For Immediate Release, November 21, 2022
Sophia Ressler, (206) 399-4004, firstname.lastname@example.org
New Washington Wildlife Commission Policy Forecloses Spring Bear Hunt
OLYMPIA, Wash.— The Washington Fish and Wildlife Commission voted 5-4 on Friday to adopt a policy that forecloses spring black bear hunting, effectively ending the hunt unless the commission votes to reverse its decision in the future.
The new policy states the commission doesn’t support a recreational hunt of black bears in the spring, when black bear cubs could be orphaned.
“Ending this cruel, unnecessary and unpopular spring hunt is a big win for Washington’s black bears,” said Sophia Ressler, a staff attorney at the Center for Biological Diversity. “There’s no reason why hunters should be targeting vulnerable bears as they emerge from hibernation with babies to feed.”
A November 2021 vote cancelled the 2022 spring hunt. This new policy forecloses the commission from authorizing any future spring bear hunts. It follows years of public outcry from experts and community members voicing serious concern over the risk that killing nursing mother bears will orphan bear cubs.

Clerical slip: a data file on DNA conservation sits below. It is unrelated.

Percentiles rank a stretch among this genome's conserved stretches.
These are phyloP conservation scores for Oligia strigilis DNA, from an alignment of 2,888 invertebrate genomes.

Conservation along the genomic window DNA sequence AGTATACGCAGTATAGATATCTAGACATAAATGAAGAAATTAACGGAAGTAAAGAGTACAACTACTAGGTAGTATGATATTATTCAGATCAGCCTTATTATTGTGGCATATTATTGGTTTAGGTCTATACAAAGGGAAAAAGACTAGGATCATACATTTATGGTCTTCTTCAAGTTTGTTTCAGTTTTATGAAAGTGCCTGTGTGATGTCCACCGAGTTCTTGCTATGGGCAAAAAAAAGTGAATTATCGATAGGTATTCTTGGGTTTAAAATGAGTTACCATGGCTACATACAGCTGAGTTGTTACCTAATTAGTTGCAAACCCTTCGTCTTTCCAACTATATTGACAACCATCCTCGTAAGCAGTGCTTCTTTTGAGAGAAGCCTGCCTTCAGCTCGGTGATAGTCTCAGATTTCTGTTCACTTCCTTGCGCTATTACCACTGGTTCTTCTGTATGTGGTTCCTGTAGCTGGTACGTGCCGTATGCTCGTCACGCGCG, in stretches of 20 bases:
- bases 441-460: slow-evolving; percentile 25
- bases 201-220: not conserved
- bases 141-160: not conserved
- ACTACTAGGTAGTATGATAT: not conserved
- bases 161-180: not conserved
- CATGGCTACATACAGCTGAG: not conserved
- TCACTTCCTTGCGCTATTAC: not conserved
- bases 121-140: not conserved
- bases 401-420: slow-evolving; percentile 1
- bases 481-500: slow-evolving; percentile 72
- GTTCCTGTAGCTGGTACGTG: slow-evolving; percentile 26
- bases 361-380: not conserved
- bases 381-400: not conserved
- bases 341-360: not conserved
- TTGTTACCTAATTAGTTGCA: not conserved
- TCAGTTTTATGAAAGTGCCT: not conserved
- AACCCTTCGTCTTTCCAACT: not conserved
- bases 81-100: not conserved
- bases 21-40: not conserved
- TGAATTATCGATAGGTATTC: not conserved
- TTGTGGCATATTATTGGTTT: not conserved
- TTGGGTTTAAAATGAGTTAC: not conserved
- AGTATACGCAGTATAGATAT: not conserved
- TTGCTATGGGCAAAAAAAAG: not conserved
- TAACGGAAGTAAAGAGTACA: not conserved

Bears emerge from their dens in the spring in a vulnerable state, struggling to gain weight after winter hibernation. This is particularly challenging for mother bears, who must also feed their cubs. In previous years, Washington allowed hunters with special permits to target black bears during this time.
“This vote was a long time coming, but it’s such welcome news,” said Ressler. “It will protect helpless young cubs and end the pointless cruelty of this solely recreational hunt.”
Prior to Friday’s vote, Washington was one of only eight states in the country that still allowed a spring bear hunt. Black bears are found in 41 states.
The Center for Biological Diversity is a national, nonprofit conservation organization with more than 1.7 million members and online activists dedicated to the protection of endangered species and wild places.